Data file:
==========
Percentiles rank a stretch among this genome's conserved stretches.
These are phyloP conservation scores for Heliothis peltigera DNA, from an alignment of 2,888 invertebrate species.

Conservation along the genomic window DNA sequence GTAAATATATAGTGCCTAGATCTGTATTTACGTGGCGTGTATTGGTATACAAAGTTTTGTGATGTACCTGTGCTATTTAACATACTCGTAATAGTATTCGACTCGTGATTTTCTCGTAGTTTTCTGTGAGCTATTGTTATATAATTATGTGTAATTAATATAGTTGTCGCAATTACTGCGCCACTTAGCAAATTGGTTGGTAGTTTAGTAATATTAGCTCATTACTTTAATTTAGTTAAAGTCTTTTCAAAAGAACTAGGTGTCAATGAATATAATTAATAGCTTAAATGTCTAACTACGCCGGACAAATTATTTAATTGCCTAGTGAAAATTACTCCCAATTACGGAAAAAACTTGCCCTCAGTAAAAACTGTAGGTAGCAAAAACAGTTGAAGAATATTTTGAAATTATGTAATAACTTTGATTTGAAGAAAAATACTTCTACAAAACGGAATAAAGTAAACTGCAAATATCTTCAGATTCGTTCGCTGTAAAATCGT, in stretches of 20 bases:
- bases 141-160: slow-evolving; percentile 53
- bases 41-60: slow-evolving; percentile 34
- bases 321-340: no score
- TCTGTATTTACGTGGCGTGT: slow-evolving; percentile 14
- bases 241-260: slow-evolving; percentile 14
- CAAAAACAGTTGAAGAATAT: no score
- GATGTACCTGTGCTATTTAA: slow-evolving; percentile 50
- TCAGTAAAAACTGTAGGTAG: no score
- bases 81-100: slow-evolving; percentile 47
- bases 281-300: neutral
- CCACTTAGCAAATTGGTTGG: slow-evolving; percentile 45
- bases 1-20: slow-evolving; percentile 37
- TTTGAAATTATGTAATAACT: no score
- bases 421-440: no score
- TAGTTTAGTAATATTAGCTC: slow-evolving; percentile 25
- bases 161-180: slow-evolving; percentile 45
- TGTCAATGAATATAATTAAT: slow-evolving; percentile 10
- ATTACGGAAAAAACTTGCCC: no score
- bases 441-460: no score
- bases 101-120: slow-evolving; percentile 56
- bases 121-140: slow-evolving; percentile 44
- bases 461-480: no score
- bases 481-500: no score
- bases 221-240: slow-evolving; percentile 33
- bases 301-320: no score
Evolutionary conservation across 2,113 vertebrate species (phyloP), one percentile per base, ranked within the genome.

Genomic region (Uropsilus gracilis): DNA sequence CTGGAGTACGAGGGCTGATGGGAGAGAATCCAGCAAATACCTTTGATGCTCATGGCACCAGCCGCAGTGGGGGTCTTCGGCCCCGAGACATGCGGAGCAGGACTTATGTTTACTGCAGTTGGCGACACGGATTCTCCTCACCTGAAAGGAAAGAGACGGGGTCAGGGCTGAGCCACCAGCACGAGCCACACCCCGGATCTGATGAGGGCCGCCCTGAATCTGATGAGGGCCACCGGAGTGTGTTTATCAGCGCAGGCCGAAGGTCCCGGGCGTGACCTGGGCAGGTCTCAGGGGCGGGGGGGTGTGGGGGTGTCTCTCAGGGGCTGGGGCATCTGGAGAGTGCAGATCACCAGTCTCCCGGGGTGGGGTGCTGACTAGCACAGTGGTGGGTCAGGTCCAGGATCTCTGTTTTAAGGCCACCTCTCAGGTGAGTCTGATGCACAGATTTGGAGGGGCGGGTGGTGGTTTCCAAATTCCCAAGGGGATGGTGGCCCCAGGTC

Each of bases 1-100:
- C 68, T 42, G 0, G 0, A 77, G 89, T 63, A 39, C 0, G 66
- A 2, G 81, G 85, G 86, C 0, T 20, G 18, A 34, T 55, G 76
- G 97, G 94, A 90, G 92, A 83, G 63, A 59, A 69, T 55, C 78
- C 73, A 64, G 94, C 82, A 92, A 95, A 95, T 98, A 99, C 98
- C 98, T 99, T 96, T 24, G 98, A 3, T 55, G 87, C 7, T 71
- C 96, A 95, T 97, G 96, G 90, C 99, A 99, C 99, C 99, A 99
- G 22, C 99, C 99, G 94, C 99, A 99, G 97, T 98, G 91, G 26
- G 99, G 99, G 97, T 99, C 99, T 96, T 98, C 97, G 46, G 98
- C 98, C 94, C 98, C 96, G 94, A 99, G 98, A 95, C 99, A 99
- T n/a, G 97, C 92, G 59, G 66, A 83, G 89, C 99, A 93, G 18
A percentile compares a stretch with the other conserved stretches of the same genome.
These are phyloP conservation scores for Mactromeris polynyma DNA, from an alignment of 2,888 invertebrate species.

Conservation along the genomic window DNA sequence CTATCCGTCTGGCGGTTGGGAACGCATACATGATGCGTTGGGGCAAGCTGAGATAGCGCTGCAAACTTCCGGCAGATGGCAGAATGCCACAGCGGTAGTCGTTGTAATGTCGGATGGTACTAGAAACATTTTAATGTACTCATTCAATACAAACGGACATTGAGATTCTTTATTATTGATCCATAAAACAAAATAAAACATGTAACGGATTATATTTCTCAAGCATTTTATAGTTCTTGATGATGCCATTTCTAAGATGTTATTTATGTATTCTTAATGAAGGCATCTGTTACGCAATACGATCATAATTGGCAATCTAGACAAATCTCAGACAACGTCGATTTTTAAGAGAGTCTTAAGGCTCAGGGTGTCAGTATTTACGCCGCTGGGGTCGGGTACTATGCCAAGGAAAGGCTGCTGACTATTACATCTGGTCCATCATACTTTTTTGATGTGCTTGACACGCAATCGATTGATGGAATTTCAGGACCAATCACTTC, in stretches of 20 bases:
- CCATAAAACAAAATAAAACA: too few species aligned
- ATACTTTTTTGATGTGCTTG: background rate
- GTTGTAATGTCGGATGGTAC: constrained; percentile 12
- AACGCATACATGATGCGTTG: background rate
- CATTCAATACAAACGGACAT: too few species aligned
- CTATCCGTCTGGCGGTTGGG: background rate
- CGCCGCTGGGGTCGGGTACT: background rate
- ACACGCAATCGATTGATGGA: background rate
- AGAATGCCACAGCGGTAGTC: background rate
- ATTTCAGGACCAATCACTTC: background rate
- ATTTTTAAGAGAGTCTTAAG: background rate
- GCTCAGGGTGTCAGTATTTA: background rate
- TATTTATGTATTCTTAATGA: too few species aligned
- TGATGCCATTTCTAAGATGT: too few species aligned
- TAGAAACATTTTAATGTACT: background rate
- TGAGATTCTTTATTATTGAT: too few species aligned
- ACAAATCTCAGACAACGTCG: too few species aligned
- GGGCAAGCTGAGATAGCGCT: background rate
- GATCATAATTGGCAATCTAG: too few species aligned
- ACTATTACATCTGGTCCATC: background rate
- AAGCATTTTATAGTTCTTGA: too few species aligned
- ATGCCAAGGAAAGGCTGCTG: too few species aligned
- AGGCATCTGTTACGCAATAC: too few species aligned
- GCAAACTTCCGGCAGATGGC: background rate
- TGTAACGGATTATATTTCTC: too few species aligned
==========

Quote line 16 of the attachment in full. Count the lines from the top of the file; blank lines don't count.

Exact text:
- TTTGAAATTATGTAATAACT: no score